A person who breaches the term of a domestic violence protection order (DVO) may be subject to an prosecution by the police.
A DVO refers to either a protection order or a temporary protection order. A DVO usually lasts for two years and may be registered in any state or territory of Australia (or New Zealand). The DVO itself does not create a criminal
record against a respondent because it is a civil application (even if the original application is made by the police on behalf of aggrieved), however if a respondent later breaches the DVO then it may be prosecuted by the police as a criminal matter.
If a court has made a DVO, the respondent must be of good behaviour and must not commit acts of domestic violence or associated domestic violence and the respondent must comply with any other conditions imposed by the court and stated in the order.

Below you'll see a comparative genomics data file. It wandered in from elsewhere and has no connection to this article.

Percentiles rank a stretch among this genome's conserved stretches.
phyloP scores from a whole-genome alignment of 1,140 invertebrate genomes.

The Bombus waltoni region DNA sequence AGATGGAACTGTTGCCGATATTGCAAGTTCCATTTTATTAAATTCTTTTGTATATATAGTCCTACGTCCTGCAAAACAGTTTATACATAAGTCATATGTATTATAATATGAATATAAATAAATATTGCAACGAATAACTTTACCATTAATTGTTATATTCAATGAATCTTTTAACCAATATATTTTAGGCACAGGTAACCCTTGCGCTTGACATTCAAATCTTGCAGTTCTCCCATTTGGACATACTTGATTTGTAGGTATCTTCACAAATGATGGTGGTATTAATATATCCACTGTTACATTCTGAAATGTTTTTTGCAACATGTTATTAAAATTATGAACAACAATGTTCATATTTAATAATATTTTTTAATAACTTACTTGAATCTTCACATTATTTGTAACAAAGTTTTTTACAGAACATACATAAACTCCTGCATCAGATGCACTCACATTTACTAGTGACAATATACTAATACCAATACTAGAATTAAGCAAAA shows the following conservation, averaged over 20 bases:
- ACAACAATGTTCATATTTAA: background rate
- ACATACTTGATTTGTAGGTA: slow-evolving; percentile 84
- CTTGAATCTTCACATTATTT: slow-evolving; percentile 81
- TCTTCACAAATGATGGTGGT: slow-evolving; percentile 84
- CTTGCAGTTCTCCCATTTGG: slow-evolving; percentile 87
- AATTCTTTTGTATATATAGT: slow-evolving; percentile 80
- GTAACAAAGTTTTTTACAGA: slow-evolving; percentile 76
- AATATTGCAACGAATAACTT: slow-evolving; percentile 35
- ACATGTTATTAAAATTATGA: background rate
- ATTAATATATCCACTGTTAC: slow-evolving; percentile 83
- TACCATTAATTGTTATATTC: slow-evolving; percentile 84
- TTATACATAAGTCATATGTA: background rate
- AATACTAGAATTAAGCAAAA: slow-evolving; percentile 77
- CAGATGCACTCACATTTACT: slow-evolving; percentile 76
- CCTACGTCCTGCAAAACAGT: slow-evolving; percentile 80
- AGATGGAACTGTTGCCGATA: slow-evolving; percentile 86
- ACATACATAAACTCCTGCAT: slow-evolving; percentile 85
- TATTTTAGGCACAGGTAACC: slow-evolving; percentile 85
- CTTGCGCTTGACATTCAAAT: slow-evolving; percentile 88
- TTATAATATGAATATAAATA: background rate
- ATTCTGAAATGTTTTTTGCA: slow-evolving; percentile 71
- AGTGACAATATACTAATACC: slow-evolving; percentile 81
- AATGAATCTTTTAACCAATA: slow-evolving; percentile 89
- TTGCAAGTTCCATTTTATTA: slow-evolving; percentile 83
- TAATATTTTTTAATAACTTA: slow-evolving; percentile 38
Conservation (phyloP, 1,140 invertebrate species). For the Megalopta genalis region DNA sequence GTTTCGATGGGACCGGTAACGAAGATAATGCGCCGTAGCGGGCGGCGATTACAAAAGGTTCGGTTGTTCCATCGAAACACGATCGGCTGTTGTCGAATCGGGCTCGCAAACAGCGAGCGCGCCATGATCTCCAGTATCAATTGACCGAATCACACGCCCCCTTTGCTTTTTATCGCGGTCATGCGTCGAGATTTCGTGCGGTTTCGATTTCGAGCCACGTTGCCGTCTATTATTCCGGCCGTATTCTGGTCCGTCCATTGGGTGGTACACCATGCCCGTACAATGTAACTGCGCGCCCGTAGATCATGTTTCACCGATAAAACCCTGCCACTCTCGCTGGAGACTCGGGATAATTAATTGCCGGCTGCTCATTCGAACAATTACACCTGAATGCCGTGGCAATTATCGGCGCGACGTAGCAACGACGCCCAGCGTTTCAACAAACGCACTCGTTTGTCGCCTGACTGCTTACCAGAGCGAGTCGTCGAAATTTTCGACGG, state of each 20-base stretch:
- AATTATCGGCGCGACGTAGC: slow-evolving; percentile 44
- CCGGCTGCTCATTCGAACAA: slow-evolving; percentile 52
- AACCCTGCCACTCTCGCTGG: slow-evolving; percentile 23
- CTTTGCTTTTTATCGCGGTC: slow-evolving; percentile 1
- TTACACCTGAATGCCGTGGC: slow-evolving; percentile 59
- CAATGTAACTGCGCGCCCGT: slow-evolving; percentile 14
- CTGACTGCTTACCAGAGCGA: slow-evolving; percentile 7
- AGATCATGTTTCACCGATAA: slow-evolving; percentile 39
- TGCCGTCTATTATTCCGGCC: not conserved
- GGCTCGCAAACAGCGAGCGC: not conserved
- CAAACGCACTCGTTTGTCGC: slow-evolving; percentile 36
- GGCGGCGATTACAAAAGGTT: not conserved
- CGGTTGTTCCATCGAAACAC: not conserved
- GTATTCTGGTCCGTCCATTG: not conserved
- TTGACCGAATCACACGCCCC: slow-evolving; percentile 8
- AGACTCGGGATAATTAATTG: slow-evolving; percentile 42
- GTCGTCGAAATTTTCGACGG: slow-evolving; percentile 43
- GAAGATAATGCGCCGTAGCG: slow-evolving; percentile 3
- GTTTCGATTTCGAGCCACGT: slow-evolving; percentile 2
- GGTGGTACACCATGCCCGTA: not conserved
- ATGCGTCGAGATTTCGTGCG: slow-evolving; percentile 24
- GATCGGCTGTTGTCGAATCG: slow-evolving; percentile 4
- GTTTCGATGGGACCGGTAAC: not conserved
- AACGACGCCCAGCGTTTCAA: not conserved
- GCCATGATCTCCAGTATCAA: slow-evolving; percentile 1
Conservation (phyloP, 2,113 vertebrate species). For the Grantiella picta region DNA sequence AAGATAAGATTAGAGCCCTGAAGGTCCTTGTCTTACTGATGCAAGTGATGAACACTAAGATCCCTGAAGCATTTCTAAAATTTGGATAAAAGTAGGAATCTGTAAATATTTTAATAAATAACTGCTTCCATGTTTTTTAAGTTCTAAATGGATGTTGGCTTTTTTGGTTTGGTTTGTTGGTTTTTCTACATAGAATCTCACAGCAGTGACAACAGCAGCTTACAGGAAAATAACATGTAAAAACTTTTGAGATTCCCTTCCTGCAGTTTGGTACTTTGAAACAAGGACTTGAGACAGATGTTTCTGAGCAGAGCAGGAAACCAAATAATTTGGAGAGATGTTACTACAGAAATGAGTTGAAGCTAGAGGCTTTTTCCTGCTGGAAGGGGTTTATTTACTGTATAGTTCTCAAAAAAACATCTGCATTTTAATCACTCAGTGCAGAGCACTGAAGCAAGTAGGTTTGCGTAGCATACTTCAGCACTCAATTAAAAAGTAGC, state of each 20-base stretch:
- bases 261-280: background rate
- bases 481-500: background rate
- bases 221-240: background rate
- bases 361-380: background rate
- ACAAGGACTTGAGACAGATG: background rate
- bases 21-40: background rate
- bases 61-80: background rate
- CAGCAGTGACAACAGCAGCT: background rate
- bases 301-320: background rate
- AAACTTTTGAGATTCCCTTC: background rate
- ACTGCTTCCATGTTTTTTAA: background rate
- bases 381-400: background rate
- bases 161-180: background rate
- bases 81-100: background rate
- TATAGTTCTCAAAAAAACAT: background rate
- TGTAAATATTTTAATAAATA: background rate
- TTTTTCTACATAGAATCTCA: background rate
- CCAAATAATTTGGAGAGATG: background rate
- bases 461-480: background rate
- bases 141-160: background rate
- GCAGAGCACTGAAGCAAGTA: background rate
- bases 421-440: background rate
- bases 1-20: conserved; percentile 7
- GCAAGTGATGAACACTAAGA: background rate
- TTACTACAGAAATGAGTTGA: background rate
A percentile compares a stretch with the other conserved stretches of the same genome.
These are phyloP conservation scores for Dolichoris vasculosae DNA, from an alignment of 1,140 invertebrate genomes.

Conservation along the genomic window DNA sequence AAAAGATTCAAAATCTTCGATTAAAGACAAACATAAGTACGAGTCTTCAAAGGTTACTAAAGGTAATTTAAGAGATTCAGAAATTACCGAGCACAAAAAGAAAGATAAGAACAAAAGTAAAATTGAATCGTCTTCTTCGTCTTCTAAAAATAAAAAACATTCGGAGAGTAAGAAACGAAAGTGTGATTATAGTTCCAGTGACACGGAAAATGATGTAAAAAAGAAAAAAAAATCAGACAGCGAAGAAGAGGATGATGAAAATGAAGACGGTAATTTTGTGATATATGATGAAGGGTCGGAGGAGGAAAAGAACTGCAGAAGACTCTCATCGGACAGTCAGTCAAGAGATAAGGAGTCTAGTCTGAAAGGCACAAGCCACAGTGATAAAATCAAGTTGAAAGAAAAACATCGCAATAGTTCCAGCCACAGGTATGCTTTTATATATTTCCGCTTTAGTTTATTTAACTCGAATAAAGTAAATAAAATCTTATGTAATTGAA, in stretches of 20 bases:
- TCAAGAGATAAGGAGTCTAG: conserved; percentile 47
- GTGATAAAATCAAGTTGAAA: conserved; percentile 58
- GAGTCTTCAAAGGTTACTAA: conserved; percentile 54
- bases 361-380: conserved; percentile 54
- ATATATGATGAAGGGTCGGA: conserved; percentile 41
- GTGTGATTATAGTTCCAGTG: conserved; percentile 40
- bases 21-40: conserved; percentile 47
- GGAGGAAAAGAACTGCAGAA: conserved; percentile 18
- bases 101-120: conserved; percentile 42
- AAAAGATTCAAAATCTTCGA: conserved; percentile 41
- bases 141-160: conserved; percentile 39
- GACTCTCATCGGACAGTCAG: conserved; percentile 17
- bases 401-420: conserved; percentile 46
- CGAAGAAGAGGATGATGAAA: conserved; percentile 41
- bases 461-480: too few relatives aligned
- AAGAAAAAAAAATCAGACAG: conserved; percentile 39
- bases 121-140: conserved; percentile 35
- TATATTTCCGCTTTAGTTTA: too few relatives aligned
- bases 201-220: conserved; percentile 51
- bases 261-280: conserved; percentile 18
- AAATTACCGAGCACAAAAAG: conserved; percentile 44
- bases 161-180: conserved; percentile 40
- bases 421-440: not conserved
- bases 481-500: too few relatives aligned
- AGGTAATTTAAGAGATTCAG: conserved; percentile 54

Under the law, “Domestic Violence” includes:-
(a) wilful injury;
(b) wilful damage to the other person's property;
(c) intimidation or harassment of the other person;
(d) indecent behaviour to the other person without consent; and/or
(e) a threat to commit an act mentioned in paragraphs (a) to(d).
A respondent committing the domestic violence need not personally commit the act, it is enough if they procure another person to do so on their behalf.
If you are charged with breaching a DVO it does not mean you are guilty of the offence, further, it does not mean that you will receive the maximum penalty or that you will receive a jail sentence, however, as the penalties for these offences have serious consequences, you should always seek legal representation when appearing upon such a charge.
Well thought out submissions and arguments before a Magistrate can, in our experience, significantly reduce the penalty or sentence.